Dissertation

Technology-Centered Professional Learning: What Works in Increasing Teacher Technological Pedagogical and Content Knowledge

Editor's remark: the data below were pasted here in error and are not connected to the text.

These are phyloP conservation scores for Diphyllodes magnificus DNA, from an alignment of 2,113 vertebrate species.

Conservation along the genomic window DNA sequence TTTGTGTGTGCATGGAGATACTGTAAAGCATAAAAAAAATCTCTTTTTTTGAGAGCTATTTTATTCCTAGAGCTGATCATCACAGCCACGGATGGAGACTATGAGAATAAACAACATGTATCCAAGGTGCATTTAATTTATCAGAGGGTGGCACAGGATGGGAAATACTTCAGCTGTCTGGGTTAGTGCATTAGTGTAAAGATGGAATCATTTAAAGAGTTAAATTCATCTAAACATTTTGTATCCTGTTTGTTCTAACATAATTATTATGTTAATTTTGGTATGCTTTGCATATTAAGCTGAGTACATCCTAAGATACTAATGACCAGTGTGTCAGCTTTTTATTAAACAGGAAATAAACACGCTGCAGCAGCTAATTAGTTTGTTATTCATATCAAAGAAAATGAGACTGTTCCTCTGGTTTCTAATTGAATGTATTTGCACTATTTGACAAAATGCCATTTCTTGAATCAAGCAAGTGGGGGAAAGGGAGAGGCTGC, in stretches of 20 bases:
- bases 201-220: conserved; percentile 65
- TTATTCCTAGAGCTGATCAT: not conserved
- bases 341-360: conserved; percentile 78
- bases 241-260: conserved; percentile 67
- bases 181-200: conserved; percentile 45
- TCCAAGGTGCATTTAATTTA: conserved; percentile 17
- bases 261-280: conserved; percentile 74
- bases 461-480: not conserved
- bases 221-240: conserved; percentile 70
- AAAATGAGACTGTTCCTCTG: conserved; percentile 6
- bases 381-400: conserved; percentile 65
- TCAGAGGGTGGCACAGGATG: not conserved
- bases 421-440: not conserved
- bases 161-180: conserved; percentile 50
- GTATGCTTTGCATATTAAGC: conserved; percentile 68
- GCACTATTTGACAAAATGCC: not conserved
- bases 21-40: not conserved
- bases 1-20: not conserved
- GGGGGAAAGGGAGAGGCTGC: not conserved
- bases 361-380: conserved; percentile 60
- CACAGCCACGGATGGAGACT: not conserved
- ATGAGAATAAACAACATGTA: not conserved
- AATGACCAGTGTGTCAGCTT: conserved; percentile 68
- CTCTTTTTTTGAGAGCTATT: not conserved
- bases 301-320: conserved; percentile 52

The purpose of this research was to determine the extent to which two professional learning opportunities in one school district were successful in supporting the integration of technology into teachers’ instructional practices. The professional learning (PL) opportunities in the study were part of a Southern California school district’s drive to increase technology use in the classroom. The researcher sought to determine if the designs and learning intentions of two PL opportunities were aligned with Mishra and Koehler’s (2006) Technological Pedagogical and Content Knowledge Framework. This research was carried out using a convergent parallel mixed method design whereby survey data were collected from teachers who attended at least one of the PL sessions. The data from the survey were analyzed to identify teachers who had implemented at least one of the new technologies, new skills, and/or new knowledge into their teaching. Simultaneously, interviews were conducted with volunteers indicating they would like to continue their participation in the study. Additionally, the professional learning planners were interviewed to determine the extent to which the professional learning sessions were aligned with the TPACK elements. Results of the study showed that contextualized and content driven professional learning were the greatest contributing factors to teachers implementing technology from the PLs into their teaching. Results also showed that PL participants benefit from activities that allow them to collaborate with more technologically experienced teachers and access assistance with implementation long after the PL is over.

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